This project was part of a class taught by Douglass Scott in fall 2016. Each student was assigned a country, for me it was Romania. And we had to create an infographic poster that would make us all learn more about information design. Doug would ask for drafts each week, and he (along with all students) would provide constructive feedback on the posters. The feedback was used to refine/modify the poster for next week. It was left totally up to the student about what feedback to ask for and consider for next iteration.
I started with looking at the data we had to include into the infographic and started categorizing data and figuring out which categories could go together. When it came to deciding the size of the poster, I decided to go with the standard poster size that I generally use 22x34 inches because of the plotter printer specifications in our university (it cannot be more than 36 inches on any side). I decided I would modify it as I need later on, since I didn’t start with all the graphics ready. The color palette came from the flag of Romania.
The European map comes into the west, so I decided to keep it on the right side of the poster so it looks like it’s coming into the poster from right. However, if the continent was Africa or Australia, they have a perfect shape which can be placed anywhere on the paper.
I wanted to look at how Romania compares with other countries that we were supposed to have in the graphic. So I created this exploratory poster that was almost as tall as me (actually taller by a couple inches).
This iteration gave me a better idea about what I wanted to include in my final poster. Some of the iso-types I used also needed some refining. So yes, the next phase started.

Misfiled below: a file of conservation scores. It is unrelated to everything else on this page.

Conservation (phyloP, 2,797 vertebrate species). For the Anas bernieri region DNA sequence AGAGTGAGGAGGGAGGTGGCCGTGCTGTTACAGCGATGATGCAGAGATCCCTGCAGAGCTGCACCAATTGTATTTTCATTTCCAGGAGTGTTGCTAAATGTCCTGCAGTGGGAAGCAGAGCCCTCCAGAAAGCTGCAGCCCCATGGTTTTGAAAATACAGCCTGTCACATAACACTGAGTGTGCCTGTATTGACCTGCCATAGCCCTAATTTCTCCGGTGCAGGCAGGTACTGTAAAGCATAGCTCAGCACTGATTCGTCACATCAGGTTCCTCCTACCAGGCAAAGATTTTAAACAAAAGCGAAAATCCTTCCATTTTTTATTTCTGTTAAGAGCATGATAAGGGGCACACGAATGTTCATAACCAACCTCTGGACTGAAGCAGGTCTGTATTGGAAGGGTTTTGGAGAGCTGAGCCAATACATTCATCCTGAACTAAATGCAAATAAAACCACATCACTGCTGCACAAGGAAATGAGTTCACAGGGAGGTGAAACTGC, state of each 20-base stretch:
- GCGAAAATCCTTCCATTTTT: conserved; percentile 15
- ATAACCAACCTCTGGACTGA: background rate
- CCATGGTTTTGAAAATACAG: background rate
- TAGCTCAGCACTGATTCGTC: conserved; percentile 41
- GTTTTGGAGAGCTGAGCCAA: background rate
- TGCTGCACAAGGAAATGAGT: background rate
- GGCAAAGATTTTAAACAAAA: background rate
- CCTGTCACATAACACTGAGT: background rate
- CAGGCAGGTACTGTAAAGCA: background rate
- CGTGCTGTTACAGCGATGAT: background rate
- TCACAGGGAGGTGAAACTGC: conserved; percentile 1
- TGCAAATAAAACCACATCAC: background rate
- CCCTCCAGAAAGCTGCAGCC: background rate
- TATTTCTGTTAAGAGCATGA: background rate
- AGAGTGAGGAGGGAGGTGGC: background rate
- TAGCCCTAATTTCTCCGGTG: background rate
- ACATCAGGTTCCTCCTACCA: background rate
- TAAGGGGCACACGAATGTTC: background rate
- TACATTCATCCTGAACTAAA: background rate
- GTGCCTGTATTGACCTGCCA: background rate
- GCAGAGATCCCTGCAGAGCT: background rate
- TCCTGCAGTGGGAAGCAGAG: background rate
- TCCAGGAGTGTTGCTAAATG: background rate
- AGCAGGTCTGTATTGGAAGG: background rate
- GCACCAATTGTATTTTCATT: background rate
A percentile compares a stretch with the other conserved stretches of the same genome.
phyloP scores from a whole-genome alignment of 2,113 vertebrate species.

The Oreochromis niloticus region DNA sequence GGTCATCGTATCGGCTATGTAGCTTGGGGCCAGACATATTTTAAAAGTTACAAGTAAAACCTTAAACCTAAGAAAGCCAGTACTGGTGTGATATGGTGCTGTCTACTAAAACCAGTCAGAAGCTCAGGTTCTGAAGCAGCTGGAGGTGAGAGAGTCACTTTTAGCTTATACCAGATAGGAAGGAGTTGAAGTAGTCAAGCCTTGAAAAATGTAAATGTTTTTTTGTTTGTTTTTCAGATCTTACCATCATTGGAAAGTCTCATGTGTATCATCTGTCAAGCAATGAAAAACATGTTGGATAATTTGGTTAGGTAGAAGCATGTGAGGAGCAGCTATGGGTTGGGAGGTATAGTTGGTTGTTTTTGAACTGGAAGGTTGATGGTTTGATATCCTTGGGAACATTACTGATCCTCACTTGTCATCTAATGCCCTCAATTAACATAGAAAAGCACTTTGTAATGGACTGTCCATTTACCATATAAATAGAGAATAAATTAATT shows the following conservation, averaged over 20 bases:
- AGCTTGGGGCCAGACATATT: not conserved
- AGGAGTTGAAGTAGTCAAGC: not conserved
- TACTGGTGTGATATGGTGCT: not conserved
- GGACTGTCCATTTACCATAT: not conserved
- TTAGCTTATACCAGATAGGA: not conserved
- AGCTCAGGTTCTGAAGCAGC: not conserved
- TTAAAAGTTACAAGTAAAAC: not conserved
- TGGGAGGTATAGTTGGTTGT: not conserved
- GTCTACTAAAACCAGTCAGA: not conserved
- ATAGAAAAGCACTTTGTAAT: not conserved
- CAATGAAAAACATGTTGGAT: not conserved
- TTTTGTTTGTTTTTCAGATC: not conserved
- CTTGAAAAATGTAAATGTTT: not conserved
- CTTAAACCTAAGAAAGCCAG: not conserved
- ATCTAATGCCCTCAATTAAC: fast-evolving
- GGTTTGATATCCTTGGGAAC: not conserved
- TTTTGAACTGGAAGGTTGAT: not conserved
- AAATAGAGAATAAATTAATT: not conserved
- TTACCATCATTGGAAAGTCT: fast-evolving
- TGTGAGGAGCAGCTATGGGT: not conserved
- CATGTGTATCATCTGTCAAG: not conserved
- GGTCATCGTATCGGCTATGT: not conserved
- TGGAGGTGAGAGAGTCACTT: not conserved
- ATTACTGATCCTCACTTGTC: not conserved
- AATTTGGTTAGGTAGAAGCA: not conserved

One of the other students in the class had this idea of creating a newspaper for his country—Taiwan. I felt like newspapers have a lot of detail in them, and I had already put together a infographic that had a lot of detail with rankings of different countries in the world. So, I decided to create a newspaper like poster. I have to agree that I took it a little too far.
This poster was super full “like a newspaper”. There was no breathing room. Probably as a newspaper it would have made a lot more sense. But for a infographic, which people would look at, it was a bit overwhelming.
The previous iteration gave me a starting point for the final one. And I added some breathing room to make a better composition and muted the cyan a little bit. One more thing I observed in previous iteration was I needed to change the sans-serif typeface I was using for subheads and numbers—Gill Sans. Gill Sans is good as far as text is concerned but when it comes to numbers, the letter-spacing is not great. Number ‘1’ has a lot of space before it as compared to other numbers. So I started looking for a typeface that has a base for 1-glyph. Museo sans had that, and it paired well with the existing Adobe Caslon which I was using for title (heavier) and headings (italic). Finally, I was able to create something I am proud of.